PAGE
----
As we have tried to find ways to be of help, we have felt helped. Our Solidarity and Compassion evenings have continued for the past eighteen months and I have noticed that, even though I continue to feel horrified and outraged by what is unfolding on a national level, I now feel a sense of empowerment and belonging. My early morning anxiety has vanished.
My friend Ralph Manuel, a Chicano studies professor, told me on a long walk that he was beginning to feel increasingly numb and helpless. I encouraged him to become active by organizing support for those who are vulnerable. 500 people came to the vigil he organized last week, and he has confided in me that he has felt much less anxiety since he organized help for his students that are Dreamers.
Arno, an immigration lawyer, whose law firm defends those in danger of having to leave the country, used skills he had learned in a mindfulness training to teach meditation and self-care to his burnt-out colleagues. Currently, he is organizing a meditation group for his frightened immigrant clients, allowing them to find an inner sense of refuge, as well as a way to respond, rather than react, to their many challenges. He reported that some of his own sense of overwhelm and foreboding has subsided and that he now feels even more passionate than before about his work.
I am reminded of the word Bodhicitta, which I learned on a trip to India in 2011, when I was visiting the Dalai Lama in Dharamshala. Bodhicitta is the wish for all beings to be well, to be happy, and to be free. Even our wish for own awakening is dedicated to the well-being of all. The Dalai Lama said, “Bodhicitta is the medicine which receives and gives life to every sentient being who even hears of it. When you fulfill the needs of others, your own needs are fulfilled as a byproduct.”
When we act on our wish to share our riches such as knowledge, insight, happiness or wealth with others who are less fortunate, we are acting with the motivation of Bodhicitta. As we act with the intention to help others to be more at ease, healthy, or safe, we notice that we become happier and more confident in ourselves. At the same time, we notice a growing desire to continue working for the wellbeing of others. Our longing for connection, and to see others well and happy becomes intertwined with our own happiness, a sense of meaning, and purpose. I call this the “Bodhicitta Effect.”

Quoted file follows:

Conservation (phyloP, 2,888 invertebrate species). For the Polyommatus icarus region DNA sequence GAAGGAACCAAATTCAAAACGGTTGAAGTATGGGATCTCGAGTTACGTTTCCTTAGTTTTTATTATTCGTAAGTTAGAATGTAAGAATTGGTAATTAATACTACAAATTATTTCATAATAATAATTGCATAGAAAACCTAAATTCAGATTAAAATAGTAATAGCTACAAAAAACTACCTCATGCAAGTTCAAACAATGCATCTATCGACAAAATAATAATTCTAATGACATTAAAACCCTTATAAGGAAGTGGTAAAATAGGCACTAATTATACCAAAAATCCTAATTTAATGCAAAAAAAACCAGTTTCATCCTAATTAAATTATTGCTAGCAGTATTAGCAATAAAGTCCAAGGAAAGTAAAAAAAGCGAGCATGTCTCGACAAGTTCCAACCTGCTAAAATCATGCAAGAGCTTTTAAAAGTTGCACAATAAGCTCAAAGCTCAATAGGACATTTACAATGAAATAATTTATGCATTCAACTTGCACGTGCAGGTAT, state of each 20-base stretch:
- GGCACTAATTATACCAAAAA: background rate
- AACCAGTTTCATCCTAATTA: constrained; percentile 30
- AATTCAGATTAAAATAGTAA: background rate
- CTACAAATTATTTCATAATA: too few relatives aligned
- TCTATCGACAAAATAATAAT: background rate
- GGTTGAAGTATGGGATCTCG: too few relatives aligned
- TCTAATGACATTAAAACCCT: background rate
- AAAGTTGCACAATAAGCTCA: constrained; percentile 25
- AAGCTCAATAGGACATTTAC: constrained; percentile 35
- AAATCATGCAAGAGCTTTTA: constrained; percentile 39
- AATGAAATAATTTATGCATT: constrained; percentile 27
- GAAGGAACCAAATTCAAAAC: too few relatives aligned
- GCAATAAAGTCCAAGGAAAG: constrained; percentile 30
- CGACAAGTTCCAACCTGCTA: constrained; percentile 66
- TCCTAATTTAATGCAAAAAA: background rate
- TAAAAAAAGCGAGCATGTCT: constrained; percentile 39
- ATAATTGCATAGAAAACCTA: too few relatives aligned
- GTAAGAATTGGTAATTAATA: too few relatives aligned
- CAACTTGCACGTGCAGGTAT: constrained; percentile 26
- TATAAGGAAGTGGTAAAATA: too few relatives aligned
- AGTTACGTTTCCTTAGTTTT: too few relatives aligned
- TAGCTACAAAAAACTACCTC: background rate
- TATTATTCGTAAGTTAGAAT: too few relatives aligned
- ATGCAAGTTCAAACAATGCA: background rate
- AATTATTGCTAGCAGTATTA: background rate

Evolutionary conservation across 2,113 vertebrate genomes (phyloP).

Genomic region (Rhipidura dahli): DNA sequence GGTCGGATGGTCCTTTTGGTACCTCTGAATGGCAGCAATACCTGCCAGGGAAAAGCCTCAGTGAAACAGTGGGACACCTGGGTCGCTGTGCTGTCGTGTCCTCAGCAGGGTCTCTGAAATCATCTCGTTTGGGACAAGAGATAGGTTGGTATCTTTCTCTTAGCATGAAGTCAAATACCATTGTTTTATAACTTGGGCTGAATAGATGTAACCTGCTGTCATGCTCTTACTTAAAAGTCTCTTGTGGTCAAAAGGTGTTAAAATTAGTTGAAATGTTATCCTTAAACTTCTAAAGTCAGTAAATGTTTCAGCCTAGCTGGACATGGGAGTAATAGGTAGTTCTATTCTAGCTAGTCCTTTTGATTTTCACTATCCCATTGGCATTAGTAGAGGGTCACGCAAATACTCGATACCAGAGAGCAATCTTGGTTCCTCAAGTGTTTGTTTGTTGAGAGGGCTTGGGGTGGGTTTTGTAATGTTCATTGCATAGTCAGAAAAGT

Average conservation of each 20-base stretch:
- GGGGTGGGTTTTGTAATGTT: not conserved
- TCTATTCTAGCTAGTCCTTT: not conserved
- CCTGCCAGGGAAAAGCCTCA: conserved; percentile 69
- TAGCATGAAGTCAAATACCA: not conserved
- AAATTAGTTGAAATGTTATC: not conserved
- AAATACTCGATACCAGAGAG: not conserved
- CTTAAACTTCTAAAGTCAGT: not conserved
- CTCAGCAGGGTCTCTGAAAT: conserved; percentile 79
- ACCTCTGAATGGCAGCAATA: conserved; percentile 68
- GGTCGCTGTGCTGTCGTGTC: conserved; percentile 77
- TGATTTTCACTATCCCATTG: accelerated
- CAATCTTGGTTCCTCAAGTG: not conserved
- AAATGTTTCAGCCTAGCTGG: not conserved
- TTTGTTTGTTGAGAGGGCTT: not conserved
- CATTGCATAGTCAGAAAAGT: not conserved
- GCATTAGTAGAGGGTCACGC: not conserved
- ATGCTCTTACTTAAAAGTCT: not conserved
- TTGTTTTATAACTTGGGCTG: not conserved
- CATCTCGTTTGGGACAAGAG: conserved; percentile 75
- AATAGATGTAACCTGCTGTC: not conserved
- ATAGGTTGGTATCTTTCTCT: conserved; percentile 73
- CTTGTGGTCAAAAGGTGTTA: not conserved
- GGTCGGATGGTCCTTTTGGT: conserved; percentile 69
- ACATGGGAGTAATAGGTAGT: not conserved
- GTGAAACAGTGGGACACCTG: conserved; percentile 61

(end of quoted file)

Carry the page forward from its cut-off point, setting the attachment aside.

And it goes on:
Emphasizing the Buddhist principle of dependent co-arising, the Dalai Lama emphasizes that one’s own happiness is contingent on the happiness of others. In his powerful book, Ethics for a New Millennium, he says that happiness comes from a deep and genuine concern for others. The Dalai Lama calls giving to others, “wise-selfish,” because in the end, when we give, we gain as well. I read that Mahatma Gandhi said, “The best way to find yourself is to lose yourself in the service to others.” Could we transform the idea of “self-help” from “me-help” into “we-help”?
Often, we are taught that in order to be happy, we need to give priority to taking care of ourselves and, perhaps, a very few near and dear ones. Even some Buddhist groups hold the belief that it is important to limit their efforts to personal practice. Such views can discourage practitioners from becoming engaged on behalf of those in need in the wider world. But in fact, as His Holiness continues to remind us, when we care for others, we will feel happier, less afraid, less alone, and more empowered.